There is a section for 2 years in the burials where the incumbent has recorded age at death (which you usually never see until 200 years later). In this we have 2 consecutive burials recorded:

Elyn Flodgate the dowghter to Clement Fludgate the xxix daye of November

whom he notes was aged 2 years, and

Jone Shorthose dowter to Wylliam Shorthose for forth daye of December

aged 3 years: these entries remind us that childhood mortality was a lot higher then than it is now. I also wonder what aspect of his dress got William’s ancestor the nickname ‘short hose’. The next entry is for Jone Colyn, widow of Roger Colyn, who died aged 80, so she had a good life. On 13th January 1558 the burial of three children aged 7, 2 years and 4days are recorded: they are from different families all recorded as ‘laborers’, so was there a sudden cold snap, disease, or a shortage of food?

A new vicar, James Noris, took over and records the fact in the register, writing (in all three sections, baptism, marriage and burial) that he started on St Peter’s day 1563: I am not sure when this is: the last entry by the previous incumbent was dated 2nd Feb, and the first by the new one 9th May. Cheney’s Handbook of Dates lists St Peter Mediolanus as 29th April, and the web site www.daughtersofstpaul.com/saintday/index.html gives St. Peter Chanel the previous day, so late April is my best guess. Immediately after this in the burials section is an entry that reads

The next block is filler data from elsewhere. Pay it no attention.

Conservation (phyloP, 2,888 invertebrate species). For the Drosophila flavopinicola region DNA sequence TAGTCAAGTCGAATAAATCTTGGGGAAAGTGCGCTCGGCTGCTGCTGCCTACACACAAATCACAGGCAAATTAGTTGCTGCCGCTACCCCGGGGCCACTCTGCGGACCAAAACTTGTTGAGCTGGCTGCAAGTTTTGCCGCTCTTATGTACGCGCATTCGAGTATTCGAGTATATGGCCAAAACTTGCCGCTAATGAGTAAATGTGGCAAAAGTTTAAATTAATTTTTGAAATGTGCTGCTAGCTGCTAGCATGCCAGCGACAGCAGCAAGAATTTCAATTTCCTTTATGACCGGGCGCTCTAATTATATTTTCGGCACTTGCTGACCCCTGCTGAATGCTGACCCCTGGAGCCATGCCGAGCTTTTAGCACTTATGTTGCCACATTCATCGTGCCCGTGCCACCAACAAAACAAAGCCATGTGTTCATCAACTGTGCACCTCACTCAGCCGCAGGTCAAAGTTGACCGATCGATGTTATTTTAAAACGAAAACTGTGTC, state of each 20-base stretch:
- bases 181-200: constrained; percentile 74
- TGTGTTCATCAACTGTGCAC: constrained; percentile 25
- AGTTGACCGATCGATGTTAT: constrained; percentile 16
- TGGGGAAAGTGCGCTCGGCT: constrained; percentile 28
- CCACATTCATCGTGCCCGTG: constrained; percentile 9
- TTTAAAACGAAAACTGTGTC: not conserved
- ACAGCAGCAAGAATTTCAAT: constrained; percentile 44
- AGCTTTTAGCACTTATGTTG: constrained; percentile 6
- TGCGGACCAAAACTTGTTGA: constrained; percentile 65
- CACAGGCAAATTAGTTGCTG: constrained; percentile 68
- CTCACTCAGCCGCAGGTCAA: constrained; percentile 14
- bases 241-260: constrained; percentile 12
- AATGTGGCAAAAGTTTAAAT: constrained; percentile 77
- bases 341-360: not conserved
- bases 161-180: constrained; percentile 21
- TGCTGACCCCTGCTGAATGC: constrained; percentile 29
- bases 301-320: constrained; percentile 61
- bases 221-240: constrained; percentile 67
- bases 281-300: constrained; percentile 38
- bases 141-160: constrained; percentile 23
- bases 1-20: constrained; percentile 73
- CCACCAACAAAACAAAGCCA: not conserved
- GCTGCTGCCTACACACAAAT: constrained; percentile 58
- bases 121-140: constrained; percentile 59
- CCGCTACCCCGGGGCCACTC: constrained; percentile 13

Raffe Munday servant to quyn elsabeth was buried ye 22 of Julij … who was drowned by myschaunce at Rychmont fery plase & buryed at Twickenham

(the … represents 3 words that I cannot make out, nor could anyone else at the LMA give me a reasonable interpretation of them). The pronunciation spelling of Richmond Ferry Place makes me smile. I assume he was a servant at Richmond Palace, said to be where Queen Elizabeth died, but since demolished.

This is a register that a student of the area would find most interesting for all the leads and little items of information that it throws up, which could be used as the start point of further research.